In a region where children as young as seven have a mobile phone, according to Windridge, and with adults often feeling guilty about the amount of time they spend online themselves, parents worry about their children picking up bad habits, not to mention their concern over what their children might be watching on their phones. Windridge says that is where a trusted traditional broadcaster can help. “Research shows that when kids are looking for stuff to watch on YouTube, they’re usually looking for shows they could find on TV – Peppa Pig and things like that. But if you leave a kid searching YouTube for content, you have no idea what kinds of things they might find,” he says. “We’re not advocating using screens as a babysitter, but inevitably there may be times when a child is left alone with a screen. If they’re in front of a TV, at least you know they’re safe from some of the worrying content they could find online.”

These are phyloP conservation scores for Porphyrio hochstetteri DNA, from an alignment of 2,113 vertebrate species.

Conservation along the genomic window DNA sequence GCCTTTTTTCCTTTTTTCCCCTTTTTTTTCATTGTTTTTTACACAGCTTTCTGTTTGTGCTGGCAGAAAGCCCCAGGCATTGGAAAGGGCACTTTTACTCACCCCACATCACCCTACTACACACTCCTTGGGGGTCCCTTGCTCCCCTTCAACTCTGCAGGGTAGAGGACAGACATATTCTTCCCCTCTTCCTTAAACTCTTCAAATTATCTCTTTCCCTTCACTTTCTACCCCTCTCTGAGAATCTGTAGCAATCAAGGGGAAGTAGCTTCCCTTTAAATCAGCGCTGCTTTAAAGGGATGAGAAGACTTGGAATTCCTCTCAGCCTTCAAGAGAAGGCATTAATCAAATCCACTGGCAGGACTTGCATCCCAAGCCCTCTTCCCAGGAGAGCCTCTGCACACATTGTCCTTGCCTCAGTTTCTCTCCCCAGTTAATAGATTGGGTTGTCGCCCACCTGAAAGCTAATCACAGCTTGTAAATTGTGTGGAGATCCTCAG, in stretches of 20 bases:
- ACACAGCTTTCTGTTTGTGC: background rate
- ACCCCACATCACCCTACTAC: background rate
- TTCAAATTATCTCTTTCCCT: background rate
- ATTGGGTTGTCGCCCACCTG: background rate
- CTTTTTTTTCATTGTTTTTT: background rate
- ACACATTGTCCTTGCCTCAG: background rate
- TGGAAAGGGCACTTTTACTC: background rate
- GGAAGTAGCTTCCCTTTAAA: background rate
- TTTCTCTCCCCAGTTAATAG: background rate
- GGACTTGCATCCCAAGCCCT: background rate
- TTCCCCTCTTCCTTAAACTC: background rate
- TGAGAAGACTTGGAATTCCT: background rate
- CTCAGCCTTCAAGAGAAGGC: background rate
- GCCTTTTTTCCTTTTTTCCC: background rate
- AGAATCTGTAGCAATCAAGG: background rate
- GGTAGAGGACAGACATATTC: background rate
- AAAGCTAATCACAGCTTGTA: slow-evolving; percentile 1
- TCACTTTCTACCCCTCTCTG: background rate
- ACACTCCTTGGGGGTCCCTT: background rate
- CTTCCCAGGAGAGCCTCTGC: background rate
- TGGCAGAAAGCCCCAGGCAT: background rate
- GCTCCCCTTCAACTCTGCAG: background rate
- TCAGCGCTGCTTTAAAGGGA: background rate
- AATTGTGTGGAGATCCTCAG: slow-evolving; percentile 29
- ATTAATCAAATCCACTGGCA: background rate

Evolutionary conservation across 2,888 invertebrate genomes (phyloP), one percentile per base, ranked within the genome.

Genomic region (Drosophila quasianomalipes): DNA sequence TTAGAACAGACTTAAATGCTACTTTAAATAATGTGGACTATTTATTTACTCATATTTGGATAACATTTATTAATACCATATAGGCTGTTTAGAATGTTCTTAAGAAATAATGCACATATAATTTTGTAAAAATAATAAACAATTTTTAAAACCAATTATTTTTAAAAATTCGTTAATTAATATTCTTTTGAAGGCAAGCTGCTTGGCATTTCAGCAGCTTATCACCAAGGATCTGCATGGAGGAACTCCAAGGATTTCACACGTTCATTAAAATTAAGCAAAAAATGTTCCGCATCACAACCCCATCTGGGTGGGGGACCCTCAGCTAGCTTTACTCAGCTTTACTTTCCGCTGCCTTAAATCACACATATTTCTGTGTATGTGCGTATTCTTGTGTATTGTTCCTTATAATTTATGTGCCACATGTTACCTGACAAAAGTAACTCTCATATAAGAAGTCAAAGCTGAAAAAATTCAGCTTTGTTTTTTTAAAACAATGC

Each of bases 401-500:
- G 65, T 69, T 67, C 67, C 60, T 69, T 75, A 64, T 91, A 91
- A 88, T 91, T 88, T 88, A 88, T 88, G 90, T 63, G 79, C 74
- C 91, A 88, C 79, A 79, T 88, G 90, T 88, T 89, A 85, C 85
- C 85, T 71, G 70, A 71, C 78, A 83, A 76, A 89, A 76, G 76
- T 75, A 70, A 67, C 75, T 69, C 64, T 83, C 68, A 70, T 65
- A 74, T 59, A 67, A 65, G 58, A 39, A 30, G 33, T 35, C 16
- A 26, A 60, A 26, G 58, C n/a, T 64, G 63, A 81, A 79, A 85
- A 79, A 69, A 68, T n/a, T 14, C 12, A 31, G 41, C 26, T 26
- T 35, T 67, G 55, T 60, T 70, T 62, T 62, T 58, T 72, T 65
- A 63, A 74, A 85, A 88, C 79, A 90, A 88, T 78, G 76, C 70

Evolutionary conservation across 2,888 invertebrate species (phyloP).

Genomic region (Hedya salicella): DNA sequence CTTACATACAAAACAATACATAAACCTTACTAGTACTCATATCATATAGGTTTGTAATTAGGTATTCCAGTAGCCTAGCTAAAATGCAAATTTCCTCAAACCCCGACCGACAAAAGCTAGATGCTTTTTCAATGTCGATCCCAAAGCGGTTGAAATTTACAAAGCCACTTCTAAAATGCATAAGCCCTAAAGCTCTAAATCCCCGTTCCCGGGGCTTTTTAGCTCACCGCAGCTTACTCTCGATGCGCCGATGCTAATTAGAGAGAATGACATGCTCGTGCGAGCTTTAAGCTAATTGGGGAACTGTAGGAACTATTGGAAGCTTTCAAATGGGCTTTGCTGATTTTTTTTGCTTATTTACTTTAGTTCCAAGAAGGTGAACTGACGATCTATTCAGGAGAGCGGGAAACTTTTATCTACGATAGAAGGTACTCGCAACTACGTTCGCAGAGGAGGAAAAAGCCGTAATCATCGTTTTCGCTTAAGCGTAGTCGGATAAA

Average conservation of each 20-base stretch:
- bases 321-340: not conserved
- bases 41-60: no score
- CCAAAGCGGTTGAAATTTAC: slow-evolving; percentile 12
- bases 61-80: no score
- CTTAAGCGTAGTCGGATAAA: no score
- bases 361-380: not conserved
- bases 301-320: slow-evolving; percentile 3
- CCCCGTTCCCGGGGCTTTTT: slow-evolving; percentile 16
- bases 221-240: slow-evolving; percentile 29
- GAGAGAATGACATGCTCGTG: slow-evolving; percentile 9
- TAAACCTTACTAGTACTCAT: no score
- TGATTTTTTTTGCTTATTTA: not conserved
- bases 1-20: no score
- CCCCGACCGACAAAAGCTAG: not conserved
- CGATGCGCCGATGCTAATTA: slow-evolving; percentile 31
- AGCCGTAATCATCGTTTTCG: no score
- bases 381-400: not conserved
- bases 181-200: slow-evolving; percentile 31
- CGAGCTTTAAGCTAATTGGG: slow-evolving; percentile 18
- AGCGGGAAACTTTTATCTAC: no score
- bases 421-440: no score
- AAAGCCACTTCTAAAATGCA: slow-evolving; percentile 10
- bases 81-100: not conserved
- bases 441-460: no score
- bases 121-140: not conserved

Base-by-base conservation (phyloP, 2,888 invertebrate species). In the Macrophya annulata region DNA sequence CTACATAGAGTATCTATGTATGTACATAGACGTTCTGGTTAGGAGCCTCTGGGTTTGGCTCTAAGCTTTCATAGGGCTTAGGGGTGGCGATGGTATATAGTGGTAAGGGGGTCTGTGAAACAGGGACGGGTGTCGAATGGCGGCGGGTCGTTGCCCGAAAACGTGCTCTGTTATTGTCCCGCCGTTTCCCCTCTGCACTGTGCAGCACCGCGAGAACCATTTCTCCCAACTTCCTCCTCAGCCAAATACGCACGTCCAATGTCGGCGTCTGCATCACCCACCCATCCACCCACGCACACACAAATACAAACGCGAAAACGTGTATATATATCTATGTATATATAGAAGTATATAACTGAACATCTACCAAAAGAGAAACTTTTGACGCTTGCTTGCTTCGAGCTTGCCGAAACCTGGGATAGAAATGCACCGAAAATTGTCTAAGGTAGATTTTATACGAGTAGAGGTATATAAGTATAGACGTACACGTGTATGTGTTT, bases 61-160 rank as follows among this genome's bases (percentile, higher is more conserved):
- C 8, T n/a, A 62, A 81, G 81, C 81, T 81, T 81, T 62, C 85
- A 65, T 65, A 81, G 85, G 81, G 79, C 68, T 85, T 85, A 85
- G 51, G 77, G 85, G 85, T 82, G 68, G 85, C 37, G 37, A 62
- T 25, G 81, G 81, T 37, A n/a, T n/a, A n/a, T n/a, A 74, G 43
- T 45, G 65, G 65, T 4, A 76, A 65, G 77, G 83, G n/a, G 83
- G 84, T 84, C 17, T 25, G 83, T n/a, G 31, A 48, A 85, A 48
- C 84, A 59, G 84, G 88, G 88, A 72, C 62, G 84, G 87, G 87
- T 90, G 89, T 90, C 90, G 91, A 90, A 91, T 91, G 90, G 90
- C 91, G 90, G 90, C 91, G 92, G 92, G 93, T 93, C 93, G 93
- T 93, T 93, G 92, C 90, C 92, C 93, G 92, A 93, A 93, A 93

Discovery’s strategy doesn’t solely revolve around children’s TV, though. Its channels frequently serve as a form of “edutainment” for adults with shows such as Mythbusters and How Do They Do It? alongside documentaries and other factual content.

Mythbusters Adam Savage and Jamie ​​​​​​​Hynemman. Courtesy Discovery
Adam Savage and Jamie Hynemman of Discovery's 'Mythbusters'. Courtesy of Discovery

Windridge says targeting such niche markets further is very much on the Discovery agenda. “Pay TV is a contracting market, so what we have to ask is what can we offer that is unique and will draw subscribers to us, faced with evermore competition? We’re doubling down on a strategy of acquiring superfan content,” he says. “For example, we’ve bought Golf TV. We’re buying up rights to the PGA golf as they become available across the world, and we’ve also bought Golf Digest, the magazine, from Conde Nast. The magazine will carry on as before, but we’ll have access to their video library of interviews and features, too.”